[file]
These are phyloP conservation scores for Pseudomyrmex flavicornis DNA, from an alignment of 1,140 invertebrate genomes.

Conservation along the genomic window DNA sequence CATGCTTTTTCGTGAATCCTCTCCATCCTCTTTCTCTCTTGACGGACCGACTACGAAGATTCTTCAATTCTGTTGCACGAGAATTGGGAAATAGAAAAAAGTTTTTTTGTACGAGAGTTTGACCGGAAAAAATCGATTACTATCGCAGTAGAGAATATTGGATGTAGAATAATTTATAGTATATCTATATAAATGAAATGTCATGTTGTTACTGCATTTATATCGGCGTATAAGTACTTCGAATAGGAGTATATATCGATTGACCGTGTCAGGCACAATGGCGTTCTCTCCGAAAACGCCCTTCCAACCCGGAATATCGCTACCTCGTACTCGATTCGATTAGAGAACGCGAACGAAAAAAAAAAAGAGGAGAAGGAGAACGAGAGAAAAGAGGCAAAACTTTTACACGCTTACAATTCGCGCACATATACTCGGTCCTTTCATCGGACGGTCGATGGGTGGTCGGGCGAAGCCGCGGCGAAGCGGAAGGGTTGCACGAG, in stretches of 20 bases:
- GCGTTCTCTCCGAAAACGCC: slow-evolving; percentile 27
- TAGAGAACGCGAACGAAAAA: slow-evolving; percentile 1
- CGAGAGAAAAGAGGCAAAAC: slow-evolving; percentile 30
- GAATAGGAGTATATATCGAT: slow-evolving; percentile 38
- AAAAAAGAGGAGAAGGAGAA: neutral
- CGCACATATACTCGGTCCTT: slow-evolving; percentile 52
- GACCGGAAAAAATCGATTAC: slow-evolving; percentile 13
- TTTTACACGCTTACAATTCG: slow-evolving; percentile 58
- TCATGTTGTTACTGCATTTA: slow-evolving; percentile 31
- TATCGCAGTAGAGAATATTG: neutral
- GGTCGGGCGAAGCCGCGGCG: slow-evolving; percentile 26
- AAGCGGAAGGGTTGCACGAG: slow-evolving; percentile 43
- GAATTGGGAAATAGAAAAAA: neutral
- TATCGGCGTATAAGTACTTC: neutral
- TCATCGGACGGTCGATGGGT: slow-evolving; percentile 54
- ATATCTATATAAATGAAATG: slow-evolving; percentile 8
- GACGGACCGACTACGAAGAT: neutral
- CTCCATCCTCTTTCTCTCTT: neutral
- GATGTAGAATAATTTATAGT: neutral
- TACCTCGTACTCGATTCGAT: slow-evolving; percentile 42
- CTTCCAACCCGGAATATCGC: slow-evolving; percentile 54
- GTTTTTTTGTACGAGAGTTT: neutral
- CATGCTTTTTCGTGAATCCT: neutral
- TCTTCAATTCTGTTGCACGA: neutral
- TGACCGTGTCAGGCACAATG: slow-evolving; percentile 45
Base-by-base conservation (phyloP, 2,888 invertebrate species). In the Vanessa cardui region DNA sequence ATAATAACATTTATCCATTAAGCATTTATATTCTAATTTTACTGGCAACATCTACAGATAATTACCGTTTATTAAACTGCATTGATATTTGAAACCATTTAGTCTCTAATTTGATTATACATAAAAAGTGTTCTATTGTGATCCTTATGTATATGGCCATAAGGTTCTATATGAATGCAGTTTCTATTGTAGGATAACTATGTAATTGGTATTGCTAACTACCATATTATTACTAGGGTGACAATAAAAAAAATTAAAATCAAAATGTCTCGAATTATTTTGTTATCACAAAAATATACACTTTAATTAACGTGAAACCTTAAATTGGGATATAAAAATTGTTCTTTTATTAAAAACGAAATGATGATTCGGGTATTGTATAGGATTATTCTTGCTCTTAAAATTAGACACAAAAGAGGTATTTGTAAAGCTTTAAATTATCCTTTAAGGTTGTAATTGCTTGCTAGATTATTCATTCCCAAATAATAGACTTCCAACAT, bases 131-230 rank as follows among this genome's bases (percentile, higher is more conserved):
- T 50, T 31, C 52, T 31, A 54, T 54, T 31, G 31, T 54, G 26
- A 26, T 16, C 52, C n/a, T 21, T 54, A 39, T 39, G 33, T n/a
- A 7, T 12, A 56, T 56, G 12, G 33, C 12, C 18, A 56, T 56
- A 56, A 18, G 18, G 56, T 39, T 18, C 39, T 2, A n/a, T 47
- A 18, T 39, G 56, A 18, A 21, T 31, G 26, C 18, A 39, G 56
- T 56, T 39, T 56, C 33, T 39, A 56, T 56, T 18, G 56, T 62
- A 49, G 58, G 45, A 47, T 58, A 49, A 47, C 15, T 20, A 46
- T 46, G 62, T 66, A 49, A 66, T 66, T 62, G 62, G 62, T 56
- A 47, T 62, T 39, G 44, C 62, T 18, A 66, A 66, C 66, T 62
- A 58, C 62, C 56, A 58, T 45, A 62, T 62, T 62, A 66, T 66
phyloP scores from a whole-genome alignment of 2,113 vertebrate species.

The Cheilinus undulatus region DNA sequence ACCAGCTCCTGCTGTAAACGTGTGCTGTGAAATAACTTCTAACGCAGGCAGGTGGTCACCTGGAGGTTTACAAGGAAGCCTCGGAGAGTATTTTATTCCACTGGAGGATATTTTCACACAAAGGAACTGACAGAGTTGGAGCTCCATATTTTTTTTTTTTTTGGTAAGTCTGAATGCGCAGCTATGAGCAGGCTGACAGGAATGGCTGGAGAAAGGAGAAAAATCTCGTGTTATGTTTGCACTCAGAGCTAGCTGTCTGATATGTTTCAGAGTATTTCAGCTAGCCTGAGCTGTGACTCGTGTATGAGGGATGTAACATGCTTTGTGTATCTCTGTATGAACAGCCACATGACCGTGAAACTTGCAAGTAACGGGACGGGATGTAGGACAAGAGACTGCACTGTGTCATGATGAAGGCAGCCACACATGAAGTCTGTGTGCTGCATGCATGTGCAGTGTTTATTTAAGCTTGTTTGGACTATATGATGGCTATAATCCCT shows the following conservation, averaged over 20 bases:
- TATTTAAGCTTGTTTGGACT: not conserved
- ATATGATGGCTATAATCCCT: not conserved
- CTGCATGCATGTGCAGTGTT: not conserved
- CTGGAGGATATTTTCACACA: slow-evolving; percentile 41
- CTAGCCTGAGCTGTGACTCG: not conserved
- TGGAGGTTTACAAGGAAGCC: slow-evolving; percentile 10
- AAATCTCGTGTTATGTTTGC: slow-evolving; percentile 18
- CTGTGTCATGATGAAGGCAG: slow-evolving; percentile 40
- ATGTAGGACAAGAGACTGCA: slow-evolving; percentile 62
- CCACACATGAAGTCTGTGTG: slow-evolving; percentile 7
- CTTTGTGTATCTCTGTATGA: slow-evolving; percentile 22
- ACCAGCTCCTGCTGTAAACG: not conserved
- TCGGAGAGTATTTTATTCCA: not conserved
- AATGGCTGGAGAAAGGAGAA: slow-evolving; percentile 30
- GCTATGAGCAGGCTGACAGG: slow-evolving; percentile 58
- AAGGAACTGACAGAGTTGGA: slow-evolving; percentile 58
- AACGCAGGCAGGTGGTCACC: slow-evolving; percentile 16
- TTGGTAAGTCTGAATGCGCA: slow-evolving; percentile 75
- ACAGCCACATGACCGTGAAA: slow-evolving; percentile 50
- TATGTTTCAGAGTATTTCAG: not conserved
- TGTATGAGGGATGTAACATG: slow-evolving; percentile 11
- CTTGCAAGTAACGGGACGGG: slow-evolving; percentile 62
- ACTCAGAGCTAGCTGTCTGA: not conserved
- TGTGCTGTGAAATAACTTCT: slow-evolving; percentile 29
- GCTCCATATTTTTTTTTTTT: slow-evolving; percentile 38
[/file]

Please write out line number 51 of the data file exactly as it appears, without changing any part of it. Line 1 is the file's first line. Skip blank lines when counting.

- CTTTGTGTATCTCTGTATGA: slow-evolving; percentile 22